Lawmakers erect challenges to drones in US airspace

Defense specialist Allison Barrie talks about how drones can be used


Congressional lawmakers are throwing up a web of challenges to the use of domestic drones, as federal and local officials start to pave the way for the surveillance aircraft to buzz freely inside U.S. airspace. 

Sen. Rand Paul, R-Ky., is the latest to propose legislation cracking down on drones in the United States. The senator introduced a bill Tuesday that would prohibit governments from using drones without a warrant. 

"Like other tools used to collect information in law enforcement, in order to use drones a warrant needs to be issued. Americans going about their everyday lives should not be treated like criminals or terrorists and have their rights infringed upon by military tactics," Paul said in a statement. 

The bill follows a similar proposal earlier this month on the House side from Rep. Austin Scott, R-Ga. That bill is now before the House Judiciary Committee. 

Plus Sen. Mike Johanns, R-Neb., just submitted an amendment to another bill to ban the Environmental Protection Agency from using drones for aerial surveillance -- a practice the EPA has defended as a cost-efficient way to monitor farmers' and ranchers' compliance with environmental regulation. 

The flurry of anti-drone proposals comes as governments move to make the machines -- the armed versions of which are best known for their role in taking out militants inside Pakistan, Yemen and elsewhere -- more commonplace in the United States.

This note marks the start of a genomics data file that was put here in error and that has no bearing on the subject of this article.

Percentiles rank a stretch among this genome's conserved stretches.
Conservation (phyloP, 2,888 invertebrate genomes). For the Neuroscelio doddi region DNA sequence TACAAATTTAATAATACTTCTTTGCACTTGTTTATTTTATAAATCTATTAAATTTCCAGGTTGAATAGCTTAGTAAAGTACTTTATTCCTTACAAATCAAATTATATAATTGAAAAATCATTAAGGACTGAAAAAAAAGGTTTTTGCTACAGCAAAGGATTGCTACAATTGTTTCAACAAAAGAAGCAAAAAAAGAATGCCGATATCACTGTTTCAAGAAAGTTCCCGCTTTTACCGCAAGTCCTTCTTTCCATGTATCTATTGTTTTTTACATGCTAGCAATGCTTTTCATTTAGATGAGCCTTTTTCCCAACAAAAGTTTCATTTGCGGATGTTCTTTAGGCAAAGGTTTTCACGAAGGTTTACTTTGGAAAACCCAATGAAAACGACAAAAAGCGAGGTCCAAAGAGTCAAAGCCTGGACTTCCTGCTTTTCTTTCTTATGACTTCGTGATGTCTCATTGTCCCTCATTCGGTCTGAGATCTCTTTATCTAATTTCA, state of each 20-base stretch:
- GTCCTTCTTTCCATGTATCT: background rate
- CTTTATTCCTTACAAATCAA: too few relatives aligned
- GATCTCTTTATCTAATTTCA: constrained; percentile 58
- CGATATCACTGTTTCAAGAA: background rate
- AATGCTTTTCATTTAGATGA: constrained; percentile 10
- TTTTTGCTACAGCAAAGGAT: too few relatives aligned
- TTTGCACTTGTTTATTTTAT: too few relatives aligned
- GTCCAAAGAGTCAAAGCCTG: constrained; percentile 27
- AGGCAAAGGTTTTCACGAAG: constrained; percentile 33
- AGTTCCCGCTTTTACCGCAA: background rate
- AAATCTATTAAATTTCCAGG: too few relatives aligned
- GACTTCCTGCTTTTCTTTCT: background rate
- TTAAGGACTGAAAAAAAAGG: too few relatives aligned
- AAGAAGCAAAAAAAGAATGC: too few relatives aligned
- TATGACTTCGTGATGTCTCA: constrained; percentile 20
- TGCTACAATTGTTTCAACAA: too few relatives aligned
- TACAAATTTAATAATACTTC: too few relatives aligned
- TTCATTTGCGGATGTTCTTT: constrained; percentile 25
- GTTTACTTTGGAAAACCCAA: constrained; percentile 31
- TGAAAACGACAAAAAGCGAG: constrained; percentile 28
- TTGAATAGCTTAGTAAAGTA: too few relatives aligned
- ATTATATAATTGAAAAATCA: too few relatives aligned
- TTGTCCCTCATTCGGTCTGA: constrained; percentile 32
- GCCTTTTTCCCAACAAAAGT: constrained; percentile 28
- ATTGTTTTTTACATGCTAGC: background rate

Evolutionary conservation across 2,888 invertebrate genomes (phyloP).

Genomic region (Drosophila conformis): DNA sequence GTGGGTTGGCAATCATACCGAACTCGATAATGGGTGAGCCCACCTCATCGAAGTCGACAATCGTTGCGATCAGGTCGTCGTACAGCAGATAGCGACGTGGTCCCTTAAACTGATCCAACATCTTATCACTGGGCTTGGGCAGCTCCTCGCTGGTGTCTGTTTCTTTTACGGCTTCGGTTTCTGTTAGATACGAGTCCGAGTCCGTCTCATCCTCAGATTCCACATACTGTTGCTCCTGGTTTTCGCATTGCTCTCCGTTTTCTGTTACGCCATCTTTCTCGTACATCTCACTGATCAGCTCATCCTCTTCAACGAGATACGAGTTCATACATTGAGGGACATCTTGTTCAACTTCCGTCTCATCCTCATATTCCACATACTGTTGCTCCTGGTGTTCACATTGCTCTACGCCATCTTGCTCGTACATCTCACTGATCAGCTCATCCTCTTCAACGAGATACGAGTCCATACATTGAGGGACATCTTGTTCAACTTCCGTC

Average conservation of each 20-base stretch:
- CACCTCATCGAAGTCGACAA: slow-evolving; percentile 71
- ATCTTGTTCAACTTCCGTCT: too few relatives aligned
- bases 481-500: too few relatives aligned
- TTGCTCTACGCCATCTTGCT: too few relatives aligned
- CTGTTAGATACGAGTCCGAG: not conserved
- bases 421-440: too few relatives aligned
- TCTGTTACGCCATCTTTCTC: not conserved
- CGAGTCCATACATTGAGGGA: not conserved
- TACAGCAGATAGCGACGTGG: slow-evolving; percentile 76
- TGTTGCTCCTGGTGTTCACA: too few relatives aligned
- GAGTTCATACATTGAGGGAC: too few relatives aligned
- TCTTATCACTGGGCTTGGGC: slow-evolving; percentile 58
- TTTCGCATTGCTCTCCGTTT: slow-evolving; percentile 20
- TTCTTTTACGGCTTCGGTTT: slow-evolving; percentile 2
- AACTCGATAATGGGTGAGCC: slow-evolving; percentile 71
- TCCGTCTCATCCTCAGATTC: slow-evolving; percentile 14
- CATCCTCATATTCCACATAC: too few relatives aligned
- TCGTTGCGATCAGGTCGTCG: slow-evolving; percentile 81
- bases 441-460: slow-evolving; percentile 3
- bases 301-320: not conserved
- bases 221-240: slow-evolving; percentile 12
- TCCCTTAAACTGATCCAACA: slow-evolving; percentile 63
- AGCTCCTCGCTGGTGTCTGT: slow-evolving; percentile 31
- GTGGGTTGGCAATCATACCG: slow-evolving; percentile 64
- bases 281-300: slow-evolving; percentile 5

Last month, the Federal Aviation Administration outlined new rules for authorizing drones at potentially dozens of sites across the country. Local law enforcement agencies hope to use the drones more frequently for surveillance purposes. 

The U.S. military is also planning to bring more drones from overseas into the United States, in part for training purposes. One Air Force official told Salon that the drones could be "integrated" into U.S. airspace, saying they fly "just like a Cessna or a 737" and arguing that privacy legislation may not be necessary. 

The drones, though, are already here to some extent. The nonprofit group Public Intelligence released a map this week that identified more than 60 bases in the United States where drone "activities" have been recorded. 

The bills by Paul and Scott carve out exceptions. Though the bill requires drone operators to obtain a warrant, it includes exemptions for drones that are patrolling the nation's borders, or being used to respond to a life-or-death situation including the possibility of terror attack.